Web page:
Revolutions come to Indians, silently, creeping up our sleeve, as we deal with our problems incrementally. Anything good or bad takes its time to hit us. Telecom changed with mobile tech and universalised communication, private couriers transformed parcel services, Paytm and its brethren changed transfer of money, electronic three wheelers are driving the way we transport ourselves. The big brother, i.e., the government, only woke up after these revolutions had happened. And they happened because: Necessity is the mother of invention – the guiding force of human beings’ quest for fulfilment. The industry caters to people’s needs faster than the establishment, which then responds with policy interventions, to regulate what the market has set in motion. What does this mean for the needs that fall under the direct control of the government – such as urbanisation?
Just close your eyes and think of any city in the country where the environment is clean, water is pure, all civic amenities are available; there are good schools, good healthcare facilities, women are safe and people can pursue their passions into excellence. None! In 72 years since independence, we have not really created a heaven on earth in any city. The most imaginative and creative piece of urban settlement is Chandigarh, and even its clones, Bhubaneshwar and Gandhinagar, could not recreate the initial magic.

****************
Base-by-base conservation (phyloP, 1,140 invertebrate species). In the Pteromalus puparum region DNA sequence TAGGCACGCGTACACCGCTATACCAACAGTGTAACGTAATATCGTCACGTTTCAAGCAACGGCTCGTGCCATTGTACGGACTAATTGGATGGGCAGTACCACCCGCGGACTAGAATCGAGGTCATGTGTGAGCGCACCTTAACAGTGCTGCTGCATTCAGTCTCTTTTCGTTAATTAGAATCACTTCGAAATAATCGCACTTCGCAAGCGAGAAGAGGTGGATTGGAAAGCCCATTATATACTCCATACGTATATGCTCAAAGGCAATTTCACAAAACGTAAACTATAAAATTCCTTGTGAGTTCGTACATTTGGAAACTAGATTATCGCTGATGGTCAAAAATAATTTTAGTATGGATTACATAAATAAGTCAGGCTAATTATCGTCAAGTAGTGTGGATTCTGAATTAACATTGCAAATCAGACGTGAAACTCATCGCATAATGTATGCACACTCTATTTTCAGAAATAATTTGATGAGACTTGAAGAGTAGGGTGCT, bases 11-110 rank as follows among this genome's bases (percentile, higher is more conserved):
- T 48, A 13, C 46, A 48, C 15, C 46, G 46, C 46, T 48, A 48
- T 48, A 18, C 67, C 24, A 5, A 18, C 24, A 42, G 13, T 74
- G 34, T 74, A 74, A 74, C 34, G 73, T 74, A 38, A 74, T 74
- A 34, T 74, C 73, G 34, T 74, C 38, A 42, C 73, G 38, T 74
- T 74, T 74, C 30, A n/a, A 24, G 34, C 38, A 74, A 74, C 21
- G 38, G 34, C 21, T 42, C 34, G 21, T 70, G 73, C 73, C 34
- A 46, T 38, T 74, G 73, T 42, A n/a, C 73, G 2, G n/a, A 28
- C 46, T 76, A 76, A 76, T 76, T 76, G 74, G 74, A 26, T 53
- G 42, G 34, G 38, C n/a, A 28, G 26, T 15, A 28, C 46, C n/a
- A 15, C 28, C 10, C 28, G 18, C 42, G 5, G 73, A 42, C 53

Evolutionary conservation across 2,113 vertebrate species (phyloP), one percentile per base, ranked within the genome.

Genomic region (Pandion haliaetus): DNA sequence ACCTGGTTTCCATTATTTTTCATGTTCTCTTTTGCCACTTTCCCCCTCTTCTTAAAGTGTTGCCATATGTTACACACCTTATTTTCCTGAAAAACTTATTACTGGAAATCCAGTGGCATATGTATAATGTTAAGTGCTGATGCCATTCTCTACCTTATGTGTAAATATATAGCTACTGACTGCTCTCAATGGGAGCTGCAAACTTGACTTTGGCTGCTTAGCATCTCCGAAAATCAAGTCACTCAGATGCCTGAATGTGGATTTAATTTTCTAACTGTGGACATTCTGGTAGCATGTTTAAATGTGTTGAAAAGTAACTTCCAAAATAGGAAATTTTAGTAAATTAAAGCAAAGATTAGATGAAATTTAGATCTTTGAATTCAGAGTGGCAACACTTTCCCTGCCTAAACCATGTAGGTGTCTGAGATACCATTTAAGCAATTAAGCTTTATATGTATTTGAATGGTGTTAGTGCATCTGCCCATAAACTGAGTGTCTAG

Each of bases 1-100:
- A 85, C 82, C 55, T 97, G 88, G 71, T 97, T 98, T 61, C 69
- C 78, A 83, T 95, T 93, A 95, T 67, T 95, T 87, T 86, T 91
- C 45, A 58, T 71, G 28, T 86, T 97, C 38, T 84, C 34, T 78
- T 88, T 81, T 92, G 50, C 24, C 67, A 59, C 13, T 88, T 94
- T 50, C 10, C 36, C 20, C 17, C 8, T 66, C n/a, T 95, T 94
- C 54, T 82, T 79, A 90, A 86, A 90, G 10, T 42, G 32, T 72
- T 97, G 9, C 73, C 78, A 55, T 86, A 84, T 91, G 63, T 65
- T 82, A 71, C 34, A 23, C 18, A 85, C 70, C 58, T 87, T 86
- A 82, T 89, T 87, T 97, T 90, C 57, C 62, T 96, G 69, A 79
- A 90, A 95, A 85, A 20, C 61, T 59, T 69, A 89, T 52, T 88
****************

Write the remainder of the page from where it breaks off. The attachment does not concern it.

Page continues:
Cities aside, even our hill stations have only degenerated over time, what, with reckless violations of urban envelopes, and utter disregard for safety standards. Development protocols such as those for construction, design and geography-specific requirements etc. are not implemented by rapacious builders and overlooked by regulators.
Recalling ‘Stories from my journey’, Christopher Benninger, the great master architect says tellingly, “the human settlements we have lived in, the buildings we have lived in, have moulded and tempered the way we think about space, form and urban structure.” Our buildings and monuments, both = state-owned and private, will tell our national story for a long time. Why are we so myopic that we build only for the short term and not something that will last centuries to represent the growth of our civilization=? And we build without respect for geography, ecology and nature – devastating floods in Kerala, Karnataka, Gujarat, Maharashtra, and so many other states; unsafe constructions in hill stations and over flood plains and water bodies. The icons of our heritage and symbols of our civilisation cannot handle the havoc of the monsoons anymore, which we know will happen every year. Are we really insane?